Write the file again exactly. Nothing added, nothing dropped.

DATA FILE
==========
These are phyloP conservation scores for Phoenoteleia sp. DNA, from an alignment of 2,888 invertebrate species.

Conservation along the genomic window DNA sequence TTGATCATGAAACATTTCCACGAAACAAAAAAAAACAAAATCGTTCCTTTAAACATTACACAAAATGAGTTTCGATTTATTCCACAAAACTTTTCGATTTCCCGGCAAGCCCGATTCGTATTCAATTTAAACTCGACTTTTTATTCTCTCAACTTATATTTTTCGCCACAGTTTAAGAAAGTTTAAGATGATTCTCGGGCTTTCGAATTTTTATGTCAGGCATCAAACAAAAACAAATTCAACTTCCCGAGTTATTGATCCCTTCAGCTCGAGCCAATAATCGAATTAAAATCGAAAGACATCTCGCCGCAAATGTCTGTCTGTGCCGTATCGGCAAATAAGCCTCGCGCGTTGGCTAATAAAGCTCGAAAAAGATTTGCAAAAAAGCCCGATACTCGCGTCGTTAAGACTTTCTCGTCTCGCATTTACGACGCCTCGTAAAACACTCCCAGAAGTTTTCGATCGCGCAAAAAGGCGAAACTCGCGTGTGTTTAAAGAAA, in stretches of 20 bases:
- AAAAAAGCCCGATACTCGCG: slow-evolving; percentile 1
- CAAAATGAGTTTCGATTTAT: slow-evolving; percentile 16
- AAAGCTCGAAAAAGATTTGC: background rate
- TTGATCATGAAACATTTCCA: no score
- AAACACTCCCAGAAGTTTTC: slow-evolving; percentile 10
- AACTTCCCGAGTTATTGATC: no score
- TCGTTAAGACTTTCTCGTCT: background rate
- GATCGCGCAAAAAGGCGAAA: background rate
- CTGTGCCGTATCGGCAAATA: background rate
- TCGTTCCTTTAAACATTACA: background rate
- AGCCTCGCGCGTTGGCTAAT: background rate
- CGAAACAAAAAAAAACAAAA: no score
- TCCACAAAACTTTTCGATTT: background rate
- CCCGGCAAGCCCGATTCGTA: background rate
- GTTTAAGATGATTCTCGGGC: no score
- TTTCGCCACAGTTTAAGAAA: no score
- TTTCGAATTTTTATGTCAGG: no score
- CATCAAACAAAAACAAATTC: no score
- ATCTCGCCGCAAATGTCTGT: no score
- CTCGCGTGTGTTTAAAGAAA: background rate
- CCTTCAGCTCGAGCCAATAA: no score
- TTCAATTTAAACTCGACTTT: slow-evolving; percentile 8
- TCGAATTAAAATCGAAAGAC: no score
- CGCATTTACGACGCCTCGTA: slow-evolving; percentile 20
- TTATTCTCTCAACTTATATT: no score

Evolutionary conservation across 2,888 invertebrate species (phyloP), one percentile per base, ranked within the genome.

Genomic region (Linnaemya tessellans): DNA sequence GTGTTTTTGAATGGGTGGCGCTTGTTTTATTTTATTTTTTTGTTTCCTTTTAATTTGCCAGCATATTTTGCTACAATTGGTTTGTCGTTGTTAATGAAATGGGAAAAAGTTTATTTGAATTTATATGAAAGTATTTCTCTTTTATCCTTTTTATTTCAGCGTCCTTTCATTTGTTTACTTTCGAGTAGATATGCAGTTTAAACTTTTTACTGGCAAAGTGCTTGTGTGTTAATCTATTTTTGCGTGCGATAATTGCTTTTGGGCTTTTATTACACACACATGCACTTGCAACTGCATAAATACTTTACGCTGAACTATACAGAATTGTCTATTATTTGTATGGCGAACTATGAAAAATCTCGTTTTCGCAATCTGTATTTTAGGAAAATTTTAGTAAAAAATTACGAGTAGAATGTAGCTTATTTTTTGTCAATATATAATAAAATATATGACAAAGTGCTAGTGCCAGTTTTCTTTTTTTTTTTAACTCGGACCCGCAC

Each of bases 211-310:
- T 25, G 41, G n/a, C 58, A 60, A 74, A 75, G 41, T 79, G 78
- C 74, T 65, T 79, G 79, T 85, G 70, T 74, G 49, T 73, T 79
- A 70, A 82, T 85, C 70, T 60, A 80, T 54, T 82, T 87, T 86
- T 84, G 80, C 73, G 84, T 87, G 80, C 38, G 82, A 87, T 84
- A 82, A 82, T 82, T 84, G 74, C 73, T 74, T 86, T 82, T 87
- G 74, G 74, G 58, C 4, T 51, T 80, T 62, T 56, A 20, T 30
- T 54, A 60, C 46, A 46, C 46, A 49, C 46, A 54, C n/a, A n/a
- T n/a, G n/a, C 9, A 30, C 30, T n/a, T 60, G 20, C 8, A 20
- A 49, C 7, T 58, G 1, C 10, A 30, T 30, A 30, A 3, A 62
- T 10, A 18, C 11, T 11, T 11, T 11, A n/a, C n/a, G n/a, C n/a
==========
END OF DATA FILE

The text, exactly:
These are phyloP conservation scores for Phoenoteleia sp. DNA, from an alignment of 2,888 invertebrate species.

Conservation along the genomic window DNA sequence TTGATCATGAAACATTTCCACGAAACAAAAAAAAACAAAATCGTTCCTTTAAACATTACACAAAATGAGTTTCGATTTATTCCACAAAACTTTTCGATTTCCCGGCAAGCCCGATTCGTATTCAATTTAAACTCGACTTTTTATTCTCTCAACTTATATTTTTCGCCACAGTTTAAGAAAGTTTAAGATGATTCTCGGGCTTTCGAATTTTTATGTCAGGCATCAAACAAAAACAAATTCAACTTCCCGAGTTATTGATCCCTTCAGCTCGAGCCAATAATCGAATTAAAATCGAAAGACATCTCGCCGCAAATGTCTGTCTGTGCCGTATCGGCAAATAAGCCTCGCGCGTTGGCTAATAAAGCTCGAAAAAGATTTGCAAAAAAGCCCGATACTCGCGTCGTTAAGACTTTCTCGTCTCGCATTTACGACGCCTCGTAAAACACTCCCAGAAGTTTTCGATCGCGCAAAAAGGCGAAACTCGCGTGTGTTTAAAGAAA, in stretches of 20 bases:
- AAAAAAGCCCGATACTCGCG: slow-evolving; percentile 1
- CAAAATGAGTTTCGATTTAT: slow-evolving; percentile 16
- AAAGCTCGAAAAAGATTTGC: background rate
- TTGATCATGAAACATTTCCA: no score
- AAACACTCCCAGAAGTTTTC: slow-evolving; percentile 10
- AACTTCCCGAGTTATTGATC: no score
- TCGTTAAGACTTTCTCGTCT: background rate
- GATCGCGCAAAAAGGCGAAA: background rate
- CTGTGCCGTATCGGCAAATA: background rate
- TCGTTCCTTTAAACATTACA: background rate
- AGCCTCGCGCGTTGGCTAAT: background rate
- CGAAACAAAAAAAAACAAAA: no score
- TCCACAAAACTTTTCGATTT: background rate
- CCCGGCAAGCCCGATTCGTA: background rate
- GTTTAAGATGATTCTCGGGC: no score
- TTTCGCCACAGTTTAAGAAA: no score
- TTTCGAATTTTTATGTCAGG: no score
- CATCAAACAAAAACAAATTC: no score
- ATCTCGCCGCAAATGTCTGT: no score
- CTCGCGTGTGTTTAAAGAAA: background rate
- CCTTCAGCTCGAGCCAATAA: no score
- TTCAATTTAAACTCGACTTT: slow-evolving; percentile 8
- TCGAATTAAAATCGAAAGAC: no score
- CGCATTTACGACGCCTCGTA: slow-evolving; percentile 20
- TTATTCTCTCAACTTATATT: no score

Evolutionary conservation across 2,888 invertebrate species (phyloP), one percentile per base, ranked within the genome.

Genomic region (Linnaemya tessellans): DNA sequence GTGTTTTTGAATGGGTGGCGCTTGTTTTATTTTATTTTTTTGTTTCCTTTTAATTTGCCAGCATATTTTGCTACAATTGGTTTGTCGTTGTTAATGAAATGGGAAAAAGTTTATTTGAATTTATATGAAAGTATTTCTCTTTTATCCTTTTTATTTCAGCGTCCTTTCATTTGTTTACTTTCGAGTAGATATGCAGTTTAAACTTTTTACTGGCAAAGTGCTTGTGTGTTAATCTATTTTTGCGTGCGATAATTGCTTTTGGGCTTTTATTACACACACATGCACTTGCAACTGCATAAATACTTTACGCTGAACTATACAGAATTGTCTATTATTTGTATGGCGAACTATGAAAAATCTCGTTTTCGCAATCTGTATTTTAGGAAAATTTTAGTAAAAAATTACGAGTAGAATGTAGCTTATTTTTTGTCAATATATAATAAAATATATGACAAAGTGCTAGTGCCAGTTTTCTTTTTTTTTTTAACTCGGACCCGCAC

Each of bases 211-310:
- T 25, G 41, G n/a, C 58, A 60, A 74, A 75, G 41, T 79, G 78
- C 74, T 65, T 79, G 79, T 85, G 70, T 74, G 49, T 73, T 79
- A 70, A 82, T 85, C 70, T 60, A 80, T 54, T 82, T 87, T 86
- T 84, G 80, C 73, G 84, T 87, G 80, C 38, G 82, A 87, T 84
- A 82, A 82, T 82, T 84, G 74, C 73, T 74, T 86, T 82, T 87
- G 74, G 74, G 58, C 4, T 51, T 80, T 62, T 56, A 20, T 30
- T 54, A 60, C 46, A 46, C 46, A 49, C 46, A 54, C n/a, A n/a
- T n/a, G n/a, C 9, A 30, C 30, T n/a, T 60, G 20, C 8, A 20
- A 49, C 7, T 58, G 1, C 10, A 30, T 30, A 30, A 3, A 62
- T 10, A 18, C 11, T 11, T 11, T 11, A n/a, C n/a, G n/a, C n/a